Jack Storms’ very uncommon glass art stars in a big show at Jim Miller Gallery in Carmel.
Thursday, May 31, 2012
As one of just three standout “cold glass” craftsmen in the country, Jack Storms is already a rare enough artist. (Most glass is super-heated and blown into shape, or cast in sand.) But he’s the only one anywhere shaping them into life-sized bats for legendary ballplayers like first-ballot-Hall-of-Famer Derek Jeter of the New York Yankees.
It’s only appropriate Storms has come to craft pieces for stars of the diamond, since many of his works look like they are filled with diamonds (and are priced kinda like it too). This weekend, he will be in Carmel at the Jim Miller Gallery to debut all sorts of jewels, including a new 10-inch cube with a floating, vibrantly colored core; his wind-inspired “Aerial” collection; elaborate wine and champagne glasses; and “Viviovo,” a perfect egg shaped with help from the Fibonacci Sequence.
On a recent spring day, Storms stands in the Miller Gallery holding a deep, flat teardrop-shaped piece from the Aerial assemblage. He rotates it so that a stack of inlaid dichroic glass – picture a core of rainbow-colored glass that almost looks like a kaleidoscope heart – flashes throughout the optic glass around it.
His use of flawless optic glass – usually found in scientific instruments – allows light to move purely, revealing the nuggets of color inside. Turn it one way, and see a nucleus, like a preserved flower, trapped inside. Turn it another, and it all shimmers like a princess cut diamond (and the flower disappears).
“It’s like the sky before the fireworks,” he says. “It needs tension so when the lights explode there’s that contrast.”
Storms chooses subjects to remind people to look for beauty in everyday places. But whether he’s sculpting a tear drop or a golf tee, his precision and endurance are anything but ordinary.
He starts by cutting and stacking hundreds of slivers of finely cut dichroic glass and gluing them with transparent epoxy. He then layers optic or crystal glass up around them to create the floating core look, and sculpts it all into a given shape on a self-designed lathe, which is a potter’s wheel of sorts with a flat grinding surface that spins as Storms holds the glass at different angles.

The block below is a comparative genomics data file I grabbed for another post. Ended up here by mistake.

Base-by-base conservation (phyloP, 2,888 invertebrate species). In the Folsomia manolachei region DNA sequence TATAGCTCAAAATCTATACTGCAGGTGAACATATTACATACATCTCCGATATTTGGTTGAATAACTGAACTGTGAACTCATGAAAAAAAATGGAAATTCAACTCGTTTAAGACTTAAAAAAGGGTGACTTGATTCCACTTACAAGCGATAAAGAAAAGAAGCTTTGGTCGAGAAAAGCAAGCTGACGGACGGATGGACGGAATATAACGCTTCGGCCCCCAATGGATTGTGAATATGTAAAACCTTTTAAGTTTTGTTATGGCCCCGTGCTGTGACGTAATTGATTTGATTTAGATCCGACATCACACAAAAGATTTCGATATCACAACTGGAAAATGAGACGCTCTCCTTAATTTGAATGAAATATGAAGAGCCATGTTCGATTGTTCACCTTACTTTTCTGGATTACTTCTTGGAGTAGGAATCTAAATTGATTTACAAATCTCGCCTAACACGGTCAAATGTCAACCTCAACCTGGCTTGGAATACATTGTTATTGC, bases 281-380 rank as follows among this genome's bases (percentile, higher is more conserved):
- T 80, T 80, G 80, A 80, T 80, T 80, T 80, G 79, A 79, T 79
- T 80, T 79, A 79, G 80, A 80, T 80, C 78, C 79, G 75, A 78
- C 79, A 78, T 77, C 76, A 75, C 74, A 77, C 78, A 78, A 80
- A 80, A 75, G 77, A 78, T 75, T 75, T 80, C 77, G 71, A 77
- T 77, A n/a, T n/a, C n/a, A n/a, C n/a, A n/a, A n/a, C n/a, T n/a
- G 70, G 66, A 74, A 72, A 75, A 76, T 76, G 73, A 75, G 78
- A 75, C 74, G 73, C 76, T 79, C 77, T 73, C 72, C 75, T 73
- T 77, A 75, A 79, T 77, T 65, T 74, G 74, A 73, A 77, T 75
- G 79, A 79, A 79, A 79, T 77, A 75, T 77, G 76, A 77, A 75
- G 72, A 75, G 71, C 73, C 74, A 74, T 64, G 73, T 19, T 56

His process simultaneously demands technical left-brain thinking (tracking and arranging hundreds of pieces) and artistic right-side creating (to intuit the final shape), but he balances the two without diagrams – often for 14 hours a day.
Storms left his position managing Toland Sand’s glass studio in Carmel Valley for a solo career in 2004.
“No one was attacking [the craft],” he says. “There was no dialogue with it.”
The degree of difficulty at play is part of that. A small crack or a touch too much pressure on the lathe can ruin weeks of physically taxing gluing and grinding. “If cold glass was easier, more people would do it,” he says. “There’s little room for error, but the result is visually perfect.“
He uses the Fibonacci Sequence – in which the last two numbers in a sequence are always added, for example 0, 1, 1, 2, 3, 5 – to design the scale and the number of pieces he embeds.
“There must be an equation for the number of colors and shapes that can be seen from one side,” he says. “Every time you move it, or the light changes, you see something different.”
Viewing Storms’ wine glass sculptures from the side reveals rainbow ribbons. When the glass is turned as if to drink, it blushes a pink hue as if it were full. The gesture transforms a common motion into a lingering art experience.
“I want to pull in everybody that knows what a wine glass looks like,” Storms says. “If I make something too abstract I lose an audience… So I use a cutting edge medium to make organic and familiar things.”
Storms was modeling a martini glass when he wondered how it might look with a thicker stem, and realized he was halfway to a golf tee. Storms donated one for a silent auction at Jeter’s January celebrity golf tournament in Tampa.
Soon he was commissioned to create a 3,000-piece glass bat for Jeter to honor number 2’s 3,000th hit. He plans to make 100 more to benefit Jeter’s Turn2Foundation.
The 32-inch bat started out a 3-foot glass brick, inlaid with Storms’ labyrinth of glass. Glowing, striped and futuristic, it looks charged with energy – like Arthur’s sword from the Lady of the Lake. Instead of mythology, though, it took 10 months of planning and three of sculpting.
Storms’ flame-shaped Phoenix and the curves of his champagne bottles are labor intensive, but also the most fascinating to him. Small moves on the lathe affect how the light goes through them, keeping Storms on his toes the entire time. But that doesn’t mean they’re his most prized.
“The last piece is my favorite,” he says, “After six to eight weeks the reward is so stunning I become fixated, making sure it doesn’t have any scratches, polishing it all the way up to the time it goes out.”
THE JACK STORMS EXHIBITION opens with a free reception 1-5pm Saturday, June 2, at Jim Miller Gallery, Ocean and Dolores, Carmel. 625-0425, www.jackstorms.com